The Blizzard Scene
The Blizzard Scene
By SF Said
Thursday, April 14, 2005
Wednesday morning. There's a strong wind blowing through Igloolik. It's not quite a blizzard - there's reasonable visibility - but the air is full of snow, and it looks like it's getting worse.
The original plan for the day was to finish shooting Apak's love scene, but that plan's been abandoned, because it would be far too cold in the igloo, given the weather. Instead, the new plan is to start with an episode in Aua's igloo, where the great shaman Aua (Pakak Innukshuk) scolds his daughter Apak (Leah Angutimarik); and then hopefully move on to a scene set in a blizzard, as long as the blizzard gets worse by the afternoon. (These must be the first film-makers in history to pray for a blizzard to get worse.)
I find the skidoo ride over to the Igloo Snow Palace quite traumatic today. A layer of ice forms behind my glasses; I feel the moisture around my eyelashes freezing. The wind seems to be ripping the skin off my face, stripping away the flesh, cutting right down to my skull. Of course it isn't, it's just giving me mild frostbite at worst, but I'm only a Londoner; I find the weather in Toronto or Montreal quite intense enough. For me, Igloolik is just off the scale.
The filming in Aua's igloo goes well. It's Leah's first major dialogue scene as Apak, and I have to say here and now, she is fantastic. Especially in close up, her gestures and glances are very eloquent. She delivers her lines with an intense look in her eye; there's no doubt that Apak is a character with great shamanic power in her own right.
Towards the end of the filming, we hear the unmistakeable howling of dogs outside. The dog teams have arrived to shoot in the blizzard! I go out to look at the dogs. They're beautiful. Each team has eight white Arctic Huskies, their faces all snowy, pawing the ground.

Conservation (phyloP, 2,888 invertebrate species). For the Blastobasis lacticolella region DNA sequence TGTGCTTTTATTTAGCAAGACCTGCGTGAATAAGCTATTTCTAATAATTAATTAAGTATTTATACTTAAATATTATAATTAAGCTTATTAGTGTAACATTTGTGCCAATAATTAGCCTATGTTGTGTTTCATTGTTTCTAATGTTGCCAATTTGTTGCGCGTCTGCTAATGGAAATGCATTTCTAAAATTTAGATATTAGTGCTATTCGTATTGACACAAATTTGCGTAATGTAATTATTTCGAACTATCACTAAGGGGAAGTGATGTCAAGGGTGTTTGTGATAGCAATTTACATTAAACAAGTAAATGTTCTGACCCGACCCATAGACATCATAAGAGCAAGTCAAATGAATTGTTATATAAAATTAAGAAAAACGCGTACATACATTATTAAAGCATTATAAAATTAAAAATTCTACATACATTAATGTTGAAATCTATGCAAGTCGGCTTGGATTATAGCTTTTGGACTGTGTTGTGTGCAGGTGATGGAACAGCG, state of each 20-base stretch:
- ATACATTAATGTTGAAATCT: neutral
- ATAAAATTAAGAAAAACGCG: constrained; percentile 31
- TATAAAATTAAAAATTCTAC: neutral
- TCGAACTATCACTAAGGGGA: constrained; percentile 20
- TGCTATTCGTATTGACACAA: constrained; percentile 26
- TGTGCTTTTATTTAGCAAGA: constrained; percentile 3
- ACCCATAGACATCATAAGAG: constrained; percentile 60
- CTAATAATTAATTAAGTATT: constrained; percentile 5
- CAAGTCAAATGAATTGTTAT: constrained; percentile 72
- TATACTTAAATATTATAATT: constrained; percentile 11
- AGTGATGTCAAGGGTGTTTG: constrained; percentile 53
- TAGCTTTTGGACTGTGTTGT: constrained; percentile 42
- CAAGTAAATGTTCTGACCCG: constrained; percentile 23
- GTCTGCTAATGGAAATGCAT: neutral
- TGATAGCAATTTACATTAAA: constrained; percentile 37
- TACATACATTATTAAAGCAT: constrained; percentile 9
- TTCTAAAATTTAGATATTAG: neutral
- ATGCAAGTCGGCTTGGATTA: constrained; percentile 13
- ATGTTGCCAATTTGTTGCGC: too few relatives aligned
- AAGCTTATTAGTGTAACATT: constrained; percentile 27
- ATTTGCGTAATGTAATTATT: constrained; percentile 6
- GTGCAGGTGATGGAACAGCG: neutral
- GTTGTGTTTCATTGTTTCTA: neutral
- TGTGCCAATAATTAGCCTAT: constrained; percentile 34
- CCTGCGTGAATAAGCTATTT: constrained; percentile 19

The blizzard scene we're hoping to film is a big one, with Inuit and Danish characters making a difficult journey through dangerous weather. We spend a couple of hours preparing, as the weather gets steadily worse: windier, colder, snowier. Visibility is diminishing, though there's still enough to film in.
I stand outside in the middle of it. The wind is strong; I have to dig in and make an effort to stand still, otherwise it would blow me over. The snow is whipping into my face again. I go back into the relative warmth of the catering tent, and chew on frozen bread until the shots are set up, and the film-makers and actors go out into the blizzard.
Half an hour later, they're back. Camera Assistant Felix Lajeunesse staggers into the tent first, bearing the precious HD camera, the only one we've got. He puts it down, in obvious pain. His hands are red and raw. Lucy Tulugarjuk warms them up; it's obvious that he has no feeling left in them.
"The camera stopped working," he tells us. "No more filming today." It seems that they got the first shot of the scene, but as they started on the second shot, in the middle of all the whipping snow and wind, the camera flashed up a warning, and then stopped working altogether. They tried to eject the tape, but the eject button wasn't working. They tried manual ejection, using a screwdriver, but the whole mechanism had locked.
Some of the actors come in, looking freezing despite their thick furs. "Ikki!" they all say ("Cold!") I go out to see the others. Director Zach Kunuk has ice in his moustache; Kim Bodnia (playing Peter Freuchen) has ice in his beard. Norman Cohn's eyelashes are frozen solid with chunks of ice the size of coins.
"We got one shot, and it was fantastic," he says. But they didn't get the whole thing. They're going to have to do it again. Not today, though. Right now, they're just trying to get the camera working again.
So that's a glimpse of what's it's like, film-making in the Arctic, trying to do hi-tech work outdoors in the middle of a blizzard. Sometimes, it's just not possible. Sometimes, the conditions defeat you. But you don't give up. You find the patience, resourcefulness and determination to try again, and again, and again. And they will.